Into the Woods dress rehearsal

Cast members from "Into the Woods" rehearse Tuesday evening.

This was not his first production to take part in, but it was still a challenge.

Brennan Lacy, a junior music education major from Stillwater, stopped at intermission during dress rehearsal to talk to the News Press about his role as The Baker in “Into the Woods”, the Oklahoma State University Opera Theatre's latest musical.

The musical was presented Thursday and Friday in The McKnight Center for the Performing Arts.

"Into the Woods" intertwined the plots of several Brothers Grimm fairy tales and explored the consequences of the characters' wishes and quests.

The main characters were taken from “Little Red Riding Hood”, “Jack and the Beanstalk”, “Rapunzel”, “Cinderella” and others. James Lapine's book and Stephen Sondheim's music created the on-stage adaptation.

“We've had our highs and we've had our lows,” Lacy said. “It's turned into a really beautiful show through a lot of hard work, sweat, tears, everything. But the cast has grown a lot in our acting and in our vocals.”

The storyline involves a childless baker and his wife and their quest to begin a family and their interactions with a witch who has placed a curse on them and other storybook characters during their journey.

Lacy, Gallegos, Hilbert in green room

From left: Analisa Gallegos as The Baker's Wife, Dylan Hilbert as Jack and Brennan Lacy as The Baker in The McKnight Center's green room.

The cast and orchestra were comprised of students from the Michael and Anne Greenwood School of Music and the Department of Theatre. Although the group is an opera company doing musical theater, the students learned what it takes to do musical theatre.

“They're two very separate entities, but they collaborate a lot,” Lacy said.

Musicals require a different type of process. Students learn the music first, then begin blocking -- or planning the movements on the stage while they learn their lines.

“It was kind of a joint effort of everything, trying to learn it all and see how everything fits; how your singing tells the story of your blocking and the blocking tells the story of your lines,” Lacy said. “Everything had to be one to make this show.”

Another big challenge for the students was learning to project over the music as they sang, even though they each had a microphone.

“If you’re muddying your words, a microphone is just going to amplify the muddy and make it even muddier,” Lacy said. “You have to crisp up your articulation even more.”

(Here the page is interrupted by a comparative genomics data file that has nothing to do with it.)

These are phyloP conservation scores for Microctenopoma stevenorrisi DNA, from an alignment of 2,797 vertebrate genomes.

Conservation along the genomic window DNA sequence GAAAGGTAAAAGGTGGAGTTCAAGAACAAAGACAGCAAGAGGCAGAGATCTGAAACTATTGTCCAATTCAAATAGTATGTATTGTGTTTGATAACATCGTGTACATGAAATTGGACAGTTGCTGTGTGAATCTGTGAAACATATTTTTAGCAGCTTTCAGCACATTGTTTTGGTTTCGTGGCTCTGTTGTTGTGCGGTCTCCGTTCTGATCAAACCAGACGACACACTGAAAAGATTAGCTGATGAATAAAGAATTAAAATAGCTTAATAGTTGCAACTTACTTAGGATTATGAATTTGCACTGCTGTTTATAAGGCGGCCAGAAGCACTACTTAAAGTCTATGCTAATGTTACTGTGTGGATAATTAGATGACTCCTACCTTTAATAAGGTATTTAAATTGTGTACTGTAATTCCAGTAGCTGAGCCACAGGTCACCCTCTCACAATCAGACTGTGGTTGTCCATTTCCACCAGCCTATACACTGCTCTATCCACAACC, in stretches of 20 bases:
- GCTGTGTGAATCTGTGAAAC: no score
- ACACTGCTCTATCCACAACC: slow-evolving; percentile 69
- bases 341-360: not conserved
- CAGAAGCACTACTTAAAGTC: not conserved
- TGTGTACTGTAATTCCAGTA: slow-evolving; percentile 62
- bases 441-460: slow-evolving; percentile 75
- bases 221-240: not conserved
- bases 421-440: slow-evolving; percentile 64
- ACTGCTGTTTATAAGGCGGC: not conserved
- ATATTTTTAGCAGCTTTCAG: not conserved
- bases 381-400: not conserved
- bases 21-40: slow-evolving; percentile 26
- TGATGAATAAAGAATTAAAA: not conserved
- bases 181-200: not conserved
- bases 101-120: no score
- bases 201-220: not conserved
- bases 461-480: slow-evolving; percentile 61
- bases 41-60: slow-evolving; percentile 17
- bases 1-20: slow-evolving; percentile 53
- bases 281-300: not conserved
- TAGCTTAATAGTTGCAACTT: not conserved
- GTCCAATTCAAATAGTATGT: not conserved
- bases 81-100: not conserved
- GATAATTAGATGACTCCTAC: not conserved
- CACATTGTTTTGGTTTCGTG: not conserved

Charlotte Sams, who played Cinderella in the production, is not a music or theatre major.

The sophomore multimedia journalism major from Bixby was involved with the Tulsa Opera since middle school because her mom encouraged her to pursue performance opportunities. Her experiences with O’Colly TV on campus helped her as she learned her lines, she said.

“It's a lot of words and it's different languages, so you learn how to pronounce things,” Sams said. “When I'm reading a script as a news anchor for the TV station we have here on campus, I see words and I'm like – I know how to say that.”

Sams was in a show last year, but it was just an ensemble, so this was her first time in a big role.

“It was a lot of commitment, but it's very rewarding at the end,” Sams said.

Students learned which roles they would play in the summer of 2022 and worked hard on them since.

Assistant Voice Professor Steve Sanders and Voice Professor April Golliver-Mohiuddin co-produced the musical.

Sanders said the students worked about six and a half hours every week in classes.

Most professionals work eight to 10 hours every day for six days per week within three to four weeks of production. The students had fewer hours spread out over the semesters to put on a professional-level show.

“So you think about actual time, it’s a crunch,” Sanders said. “You have to help them learn their music and everything else. It’s the magic of the theatre.”

B. Peter Westerhoff stage directed the musical and Megan Barth Argo conducted the music with assistance from Sanders and Golliver-Mohiuddin.

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